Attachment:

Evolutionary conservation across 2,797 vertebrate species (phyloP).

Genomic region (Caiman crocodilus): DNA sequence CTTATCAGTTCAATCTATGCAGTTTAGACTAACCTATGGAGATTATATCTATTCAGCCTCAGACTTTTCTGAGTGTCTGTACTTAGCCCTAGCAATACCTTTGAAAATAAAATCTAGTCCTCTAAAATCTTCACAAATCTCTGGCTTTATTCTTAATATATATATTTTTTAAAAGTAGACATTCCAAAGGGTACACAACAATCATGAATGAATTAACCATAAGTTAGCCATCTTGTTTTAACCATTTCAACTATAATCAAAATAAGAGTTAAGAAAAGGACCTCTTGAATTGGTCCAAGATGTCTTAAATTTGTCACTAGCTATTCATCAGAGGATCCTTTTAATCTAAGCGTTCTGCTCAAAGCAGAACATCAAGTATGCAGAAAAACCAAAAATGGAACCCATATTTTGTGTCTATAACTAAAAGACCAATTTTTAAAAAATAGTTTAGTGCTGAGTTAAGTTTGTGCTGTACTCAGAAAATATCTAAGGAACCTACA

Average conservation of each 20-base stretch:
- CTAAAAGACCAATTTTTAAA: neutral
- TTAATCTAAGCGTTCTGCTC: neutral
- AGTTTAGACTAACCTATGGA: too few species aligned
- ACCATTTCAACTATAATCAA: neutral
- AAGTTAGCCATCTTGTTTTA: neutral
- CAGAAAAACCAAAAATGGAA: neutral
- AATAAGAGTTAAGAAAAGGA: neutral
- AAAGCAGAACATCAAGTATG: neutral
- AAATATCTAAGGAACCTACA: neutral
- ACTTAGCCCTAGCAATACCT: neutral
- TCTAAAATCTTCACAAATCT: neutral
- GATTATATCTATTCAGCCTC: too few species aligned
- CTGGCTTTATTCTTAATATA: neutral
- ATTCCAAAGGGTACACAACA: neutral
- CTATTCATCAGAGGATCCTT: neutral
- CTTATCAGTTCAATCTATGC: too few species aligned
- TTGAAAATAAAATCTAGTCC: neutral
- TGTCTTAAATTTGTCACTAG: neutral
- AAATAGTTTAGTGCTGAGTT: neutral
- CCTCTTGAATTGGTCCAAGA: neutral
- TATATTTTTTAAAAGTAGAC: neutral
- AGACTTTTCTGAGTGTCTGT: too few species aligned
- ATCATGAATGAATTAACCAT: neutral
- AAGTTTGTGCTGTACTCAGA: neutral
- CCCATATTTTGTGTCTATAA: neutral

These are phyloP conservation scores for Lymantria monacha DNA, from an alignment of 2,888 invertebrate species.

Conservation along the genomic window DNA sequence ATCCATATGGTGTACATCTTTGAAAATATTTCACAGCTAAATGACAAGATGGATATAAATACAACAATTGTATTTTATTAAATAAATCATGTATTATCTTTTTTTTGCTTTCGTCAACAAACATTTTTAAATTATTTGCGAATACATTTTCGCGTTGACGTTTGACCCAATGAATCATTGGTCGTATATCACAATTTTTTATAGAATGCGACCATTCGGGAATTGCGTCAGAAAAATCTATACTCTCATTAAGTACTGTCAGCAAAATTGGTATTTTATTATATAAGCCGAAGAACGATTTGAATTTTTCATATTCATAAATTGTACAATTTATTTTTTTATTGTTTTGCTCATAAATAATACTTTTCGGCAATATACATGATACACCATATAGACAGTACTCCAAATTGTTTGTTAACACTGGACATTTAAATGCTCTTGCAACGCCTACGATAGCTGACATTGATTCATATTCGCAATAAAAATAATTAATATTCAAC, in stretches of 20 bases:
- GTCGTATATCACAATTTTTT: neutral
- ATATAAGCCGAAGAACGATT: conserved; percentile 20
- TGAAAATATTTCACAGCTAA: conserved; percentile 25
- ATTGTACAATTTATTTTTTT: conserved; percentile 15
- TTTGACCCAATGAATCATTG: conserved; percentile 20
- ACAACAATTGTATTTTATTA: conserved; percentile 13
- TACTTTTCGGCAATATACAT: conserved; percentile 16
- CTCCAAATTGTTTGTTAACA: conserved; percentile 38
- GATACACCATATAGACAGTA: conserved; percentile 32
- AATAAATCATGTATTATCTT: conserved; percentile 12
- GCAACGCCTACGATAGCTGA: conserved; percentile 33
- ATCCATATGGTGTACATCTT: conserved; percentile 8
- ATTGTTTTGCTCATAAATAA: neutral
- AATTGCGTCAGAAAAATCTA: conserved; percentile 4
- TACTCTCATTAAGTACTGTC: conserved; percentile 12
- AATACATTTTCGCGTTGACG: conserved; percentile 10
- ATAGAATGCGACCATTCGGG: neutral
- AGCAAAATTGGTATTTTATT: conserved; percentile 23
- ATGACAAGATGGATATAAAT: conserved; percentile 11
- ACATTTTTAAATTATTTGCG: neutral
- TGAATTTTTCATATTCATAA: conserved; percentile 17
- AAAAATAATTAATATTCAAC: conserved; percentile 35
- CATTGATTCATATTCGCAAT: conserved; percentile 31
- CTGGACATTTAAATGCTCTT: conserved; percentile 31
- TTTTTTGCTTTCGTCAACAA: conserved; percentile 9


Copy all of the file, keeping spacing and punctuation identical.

Evolutionary conservation across 2,797 vertebrate species (phyloP).

Genomic region (Caiman crocodilus): DNA sequence CTTATCAGTTCAATCTATGCAGTTTAGACTAACCTATGGAGATTATATCTATTCAGCCTCAGACTTTTCTGAGTGTCTGTACTTAGCCCTAGCAATACCTTTGAAAATAAAATCTAGTCCTCTAAAATCTTCACAAATCTCTGGCTTTATTCTTAATATATATATTTTTTAAAAGTAGACATTCCAAAGGGTACACAACAATCATGAATGAATTAACCATAAGTTAGCCATCTTGTTTTAACCATTTCAACTATAATCAAAATAAGAGTTAAGAAAAGGACCTCTTGAATTGGTCCAAGATGTCTTAAATTTGTCACTAGCTATTCATCAGAGGATCCTTTTAATCTAAGCGTTCTGCTCAAAGCAGAACATCAAGTATGCAGAAAAACCAAAAATGGAACCCATATTTTGTGTCTATAACTAAAAGACCAATTTTTAAAAAATAGTTTAGTGCTGAGTTAAGTTTGTGCTGTACTCAGAAAATATCTAAGGAACCTACA

Average conservation of each 20-base stretch:
- CTAAAAGACCAATTTTTAAA: neutral
- TTAATCTAAGCGTTCTGCTC: neutral
- AGTTTAGACTAACCTATGGA: too few species aligned
- ACCATTTCAACTATAATCAA: neutral
- AAGTTAGCCATCTTGTTTTA: neutral
- CAGAAAAACCAAAAATGGAA: neutral
- AATAAGAGTTAAGAAAAGGA: neutral
- AAAGCAGAACATCAAGTATG: neutral
- AAATATCTAAGGAACCTACA: neutral
- ACTTAGCCCTAGCAATACCT: neutral
- TCTAAAATCTTCACAAATCT: neutral
- GATTATATCTATTCAGCCTC: too few species aligned
- CTGGCTTTATTCTTAATATA: neutral
- ATTCCAAAGGGTACACAACA: neutral
- CTATTCATCAGAGGATCCTT: neutral
- CTTATCAGTTCAATCTATGC: too few species aligned
- TTGAAAATAAAATCTAGTCC: neutral
- TGTCTTAAATTTGTCACTAG: neutral
- AAATAGTTTAGTGCTGAGTT: neutral
- CCTCTTGAATTGGTCCAAGA: neutral
- TATATTTTTTAAAAGTAGAC: neutral
- AGACTTTTCTGAGTGTCTGT: too few species aligned
- ATCATGAATGAATTAACCAT: neutral
- AAGTTTGTGCTGTACTCAGA: neutral
- CCCATATTTTGTGTCTATAA: neutral

These are phyloP conservation scores for Lymantria monacha DNA, from an alignment of 2,888 invertebrate species.

Conservation along the genomic window DNA sequence ATCCATATGGTGTACATCTTTGAAAATATTTCACAGCTAAATGACAAGATGGATATAAATACAACAATTGTATTTTATTAAATAAATCATGTATTATCTTTTTTTTGCTTTCGTCAACAAACATTTTTAAATTATTTGCGAATACATTTTCGCGTTGACGTTTGACCCAATGAATCATTGGTCGTATATCACAATTTTTTATAGAATGCGACCATTCGGGAATTGCGTCAGAAAAATCTATACTCTCATTAAGTACTGTCAGCAAAATTGGTATTTTATTATATAAGCCGAAGAACGATTTGAATTTTTCATATTCATAAATTGTACAATTTATTTTTTTATTGTTTTGCTCATAAATAATACTTTTCGGCAATATACATGATACACCATATAGACAGTACTCCAAATTGTTTGTTAACACTGGACATTTAAATGCTCTTGCAACGCCTACGATAGCTGACATTGATTCATATTCGCAATAAAAATAATTAATATTCAAC, in stretches of 20 bases:
- GTCGTATATCACAATTTTTT: neutral
- ATATAAGCCGAAGAACGATT: conserved; percentile 20
- TGAAAATATTTCACAGCTAA: conserved; percentile 25
- ATTGTACAATTTATTTTTTT: conserved; percentile 15
- TTTGACCCAATGAATCATTG: conserved; percentile 20
- ACAACAATTGTATTTTATTA: conserved; percentile 13
- TACTTTTCGGCAATATACAT: conserved; percentile 16
- CTCCAAATTGTTTGTTAACA: conserved; percentile 38
- GATACACCATATAGACAGTA: conserved; percentile 32
- AATAAATCATGTATTATCTT: conserved; percentile 12
- GCAACGCCTACGATAGCTGA: conserved; percentile 33
- ATCCATATGGTGTACATCTT: conserved; percentile 8
- ATTGTTTTGCTCATAAATAA: neutral
- AATTGCGTCAGAAAAATCTA: conserved; percentile 4
- TACTCTCATTAAGTACTGTC: conserved; percentile 12
- AATACATTTTCGCGTTGACG: conserved; percentile 10
- ATAGAATGCGACCATTCGGG: neutral
- AGCAAAATTGGTATTTTATT: conserved; percentile 23
- ATGACAAGATGGATATAAAT: conserved; percentile 11
- ACATTTTTAAATTATTTGCG: neutral
- TGAATTTTTCATATTCATAA: conserved; percentile 17
- AAAAATAATTAATATTCAAC: conserved; percentile 35
- CATTGATTCATATTCGCAAT: conserved; percentile 31
- CTGGACATTTAAATGCTCTT: conserved; percentile 31
- TTTTTTGCTTTCGTCAACAA: conserved; percentile 9